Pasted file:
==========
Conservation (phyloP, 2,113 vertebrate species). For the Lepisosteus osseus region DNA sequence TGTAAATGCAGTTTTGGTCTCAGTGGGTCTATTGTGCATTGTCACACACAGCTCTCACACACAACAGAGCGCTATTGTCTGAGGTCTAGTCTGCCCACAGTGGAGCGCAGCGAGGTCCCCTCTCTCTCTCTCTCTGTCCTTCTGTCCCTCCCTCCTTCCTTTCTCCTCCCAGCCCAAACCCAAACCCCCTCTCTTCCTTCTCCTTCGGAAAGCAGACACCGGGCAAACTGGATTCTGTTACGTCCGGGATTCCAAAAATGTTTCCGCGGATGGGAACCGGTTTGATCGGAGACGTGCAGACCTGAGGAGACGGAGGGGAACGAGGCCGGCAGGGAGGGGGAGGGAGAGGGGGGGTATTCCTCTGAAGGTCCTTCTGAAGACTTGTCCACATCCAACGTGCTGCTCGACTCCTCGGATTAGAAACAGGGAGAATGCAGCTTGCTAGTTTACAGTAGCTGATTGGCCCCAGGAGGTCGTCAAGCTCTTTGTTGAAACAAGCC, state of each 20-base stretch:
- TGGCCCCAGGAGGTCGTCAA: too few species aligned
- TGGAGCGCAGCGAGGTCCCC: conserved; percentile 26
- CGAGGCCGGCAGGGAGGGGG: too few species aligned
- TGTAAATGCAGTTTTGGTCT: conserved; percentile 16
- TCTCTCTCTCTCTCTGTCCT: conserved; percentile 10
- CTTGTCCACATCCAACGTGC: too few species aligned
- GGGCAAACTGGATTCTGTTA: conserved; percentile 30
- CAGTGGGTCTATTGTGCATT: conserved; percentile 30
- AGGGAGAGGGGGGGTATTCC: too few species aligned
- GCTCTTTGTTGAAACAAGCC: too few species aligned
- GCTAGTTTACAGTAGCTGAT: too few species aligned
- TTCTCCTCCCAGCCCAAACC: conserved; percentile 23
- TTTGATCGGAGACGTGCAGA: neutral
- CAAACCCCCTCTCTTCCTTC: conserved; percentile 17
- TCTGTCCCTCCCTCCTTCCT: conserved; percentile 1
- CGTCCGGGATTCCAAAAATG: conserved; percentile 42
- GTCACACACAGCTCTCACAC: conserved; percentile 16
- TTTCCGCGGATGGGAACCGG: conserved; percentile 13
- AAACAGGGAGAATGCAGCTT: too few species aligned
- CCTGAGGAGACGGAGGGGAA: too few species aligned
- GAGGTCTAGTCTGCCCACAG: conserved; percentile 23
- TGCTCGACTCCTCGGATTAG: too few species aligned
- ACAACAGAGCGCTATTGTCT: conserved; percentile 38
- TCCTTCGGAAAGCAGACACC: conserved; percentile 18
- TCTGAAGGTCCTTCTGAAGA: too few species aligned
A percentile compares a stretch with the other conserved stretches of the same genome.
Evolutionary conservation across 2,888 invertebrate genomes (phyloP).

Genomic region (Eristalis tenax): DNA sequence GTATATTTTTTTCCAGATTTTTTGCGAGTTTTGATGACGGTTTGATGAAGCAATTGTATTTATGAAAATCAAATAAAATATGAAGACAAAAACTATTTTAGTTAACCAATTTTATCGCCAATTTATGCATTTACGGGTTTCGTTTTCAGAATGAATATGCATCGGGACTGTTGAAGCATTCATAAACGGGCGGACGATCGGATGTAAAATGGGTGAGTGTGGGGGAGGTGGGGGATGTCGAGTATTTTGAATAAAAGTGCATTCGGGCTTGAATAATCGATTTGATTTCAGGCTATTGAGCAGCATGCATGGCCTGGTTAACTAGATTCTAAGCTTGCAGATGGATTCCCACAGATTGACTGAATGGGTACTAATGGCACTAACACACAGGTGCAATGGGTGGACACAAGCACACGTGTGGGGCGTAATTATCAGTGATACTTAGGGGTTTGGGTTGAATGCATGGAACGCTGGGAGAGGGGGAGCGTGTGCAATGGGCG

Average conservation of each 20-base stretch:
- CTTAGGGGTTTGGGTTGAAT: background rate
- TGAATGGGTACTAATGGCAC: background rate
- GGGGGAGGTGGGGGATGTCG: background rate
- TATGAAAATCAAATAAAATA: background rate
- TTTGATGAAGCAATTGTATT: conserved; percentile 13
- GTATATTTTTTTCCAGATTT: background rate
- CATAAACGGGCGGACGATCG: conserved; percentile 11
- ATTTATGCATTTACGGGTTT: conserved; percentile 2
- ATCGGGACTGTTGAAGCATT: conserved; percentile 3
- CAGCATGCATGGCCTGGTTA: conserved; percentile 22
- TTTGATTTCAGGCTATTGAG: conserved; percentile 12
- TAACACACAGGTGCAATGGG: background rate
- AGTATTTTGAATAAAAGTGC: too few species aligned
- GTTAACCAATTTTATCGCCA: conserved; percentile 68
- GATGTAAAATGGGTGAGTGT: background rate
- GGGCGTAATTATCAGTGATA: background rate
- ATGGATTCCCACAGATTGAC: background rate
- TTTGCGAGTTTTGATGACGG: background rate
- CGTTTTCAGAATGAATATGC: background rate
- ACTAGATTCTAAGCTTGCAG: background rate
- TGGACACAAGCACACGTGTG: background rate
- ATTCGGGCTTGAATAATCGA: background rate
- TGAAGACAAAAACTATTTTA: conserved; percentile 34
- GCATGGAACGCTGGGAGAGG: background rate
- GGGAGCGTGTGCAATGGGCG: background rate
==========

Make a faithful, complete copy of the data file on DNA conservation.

Conservation (phyloP, 2,113 vertebrate species). For the Lepisosteus osseus region DNA sequence TGTAAATGCAGTTTTGGTCTCAGTGGGTCTATTGTGCATTGTCACACACAGCTCTCACACACAACAGAGCGCTATTGTCTGAGGTCTAGTCTGCCCACAGTGGAGCGCAGCGAGGTCCCCTCTCTCTCTCTCTCTGTCCTTCTGTCCCTCCCTCCTTCCTTTCTCCTCCCAGCCCAAACCCAAACCCCCTCTCTTCCTTCTCCTTCGGAAAGCAGACACCGGGCAAACTGGATTCTGTTACGTCCGGGATTCCAAAAATGTTTCCGCGGATGGGAACCGGTTTGATCGGAGACGTGCAGACCTGAGGAGACGGAGGGGAACGAGGCCGGCAGGGAGGGGGAGGGAGAGGGGGGGTATTCCTCTGAAGGTCCTTCTGAAGACTTGTCCACATCCAACGTGCTGCTCGACTCCTCGGATTAGAAACAGGGAGAATGCAGCTTGCTAGTTTACAGTAGCTGATTGGCCCCAGGAGGTCGTCAAGCTCTTTGTTGAAACAAGCC, state of each 20-base stretch:
- TGGCCCCAGGAGGTCGTCAA: too few species aligned
- TGGAGCGCAGCGAGGTCCCC: conserved; percentile 26
- CGAGGCCGGCAGGGAGGGGG: too few species aligned
- TGTAAATGCAGTTTTGGTCT: conserved; percentile 16
- TCTCTCTCTCTCTCTGTCCT: conserved; percentile 10
- CTTGTCCACATCCAACGTGC: too few species aligned
- GGGCAAACTGGATTCTGTTA: conserved; percentile 30
- CAGTGGGTCTATTGTGCATT: conserved; percentile 30
- AGGGAGAGGGGGGGTATTCC: too few species aligned
- GCTCTTTGTTGAAACAAGCC: too few species aligned
- GCTAGTTTACAGTAGCTGAT: too few species aligned
- TTCTCCTCCCAGCCCAAACC: conserved; percentile 23
- TTTGATCGGAGACGTGCAGA: neutral
- CAAACCCCCTCTCTTCCTTC: conserved; percentile 17
- TCTGTCCCTCCCTCCTTCCT: conserved; percentile 1
- CGTCCGGGATTCCAAAAATG: conserved; percentile 42
- GTCACACACAGCTCTCACAC: conserved; percentile 16
- TTTCCGCGGATGGGAACCGG: conserved; percentile 13
- AAACAGGGAGAATGCAGCTT: too few species aligned
- CCTGAGGAGACGGAGGGGAA: too few species aligned
- GAGGTCTAGTCTGCCCACAG: conserved; percentile 23
- TGCTCGACTCCTCGGATTAG: too few species aligned
- ACAACAGAGCGCTATTGTCT: conserved; percentile 38
- TCCTTCGGAAAGCAGACACC: conserved; percentile 18
- TCTGAAGGTCCTTCTGAAGA: too few species aligned
A percentile compares a stretch with the other conserved stretches of the same genome.
Evolutionary conservation across 2,888 invertebrate genomes (phyloP).

Genomic region (Eristalis tenax): DNA sequence GTATATTTTTTTCCAGATTTTTTGCGAGTTTTGATGACGGTTTGATGAAGCAATTGTATTTATGAAAATCAAATAAAATATGAAGACAAAAACTATTTTAGTTAACCAATTTTATCGCCAATTTATGCATTTACGGGTTTCGTTTTCAGAATGAATATGCATCGGGACTGTTGAAGCATTCATAAACGGGCGGACGATCGGATGTAAAATGGGTGAGTGTGGGGGAGGTGGGGGATGTCGAGTATTTTGAATAAAAGTGCATTCGGGCTTGAATAATCGATTTGATTTCAGGCTATTGAGCAGCATGCATGGCCTGGTTAACTAGATTCTAAGCTTGCAGATGGATTCCCACAGATTGACTGAATGGGTACTAATGGCACTAACACACAGGTGCAATGGGTGGACACAAGCACACGTGTGGGGCGTAATTATCAGTGATACTTAGGGGTTTGGGTTGAATGCATGGAACGCTGGGAGAGGGGGAGCGTGTGCAATGGGCG

Average conservation of each 20-base stretch:
- CTTAGGGGTTTGGGTTGAAT: background rate
- TGAATGGGTACTAATGGCAC: background rate
- GGGGGAGGTGGGGGATGTCG: background rate
- TATGAAAATCAAATAAAATA: background rate
- TTTGATGAAGCAATTGTATT: conserved; percentile 13
- GTATATTTTTTTCCAGATTT: background rate
- CATAAACGGGCGGACGATCG: conserved; percentile 11
- ATTTATGCATTTACGGGTTT: conserved; percentile 2
- ATCGGGACTGTTGAAGCATT: conserved; percentile 3
- CAGCATGCATGGCCTGGTTA: conserved; percentile 22
- TTTGATTTCAGGCTATTGAG: conserved; percentile 12
- TAACACACAGGTGCAATGGG: background rate
- AGTATTTTGAATAAAAGTGC: too few species aligned
- GTTAACCAATTTTATCGCCA: conserved; percentile 68
- GATGTAAAATGGGTGAGTGT: background rate
- GGGCGTAATTATCAGTGATA: background rate
- ATGGATTCCCACAGATTGAC: background rate
- TTTGCGAGTTTTGATGACGG: background rate
- CGTTTTCAGAATGAATATGC: background rate
- ACTAGATTCTAAGCTTGCAG: background rate
- TGGACACAAGCACACGTGTG: background rate
- ATTCGGGCTTGAATAATCGA: background rate
- TGAAGACAAAAACTATTTTA: conserved; percentile 34
- GCATGGAACGCTGGGAGAGG: background rate
- GGGAGCGTGTGCAATGGGCG: background rate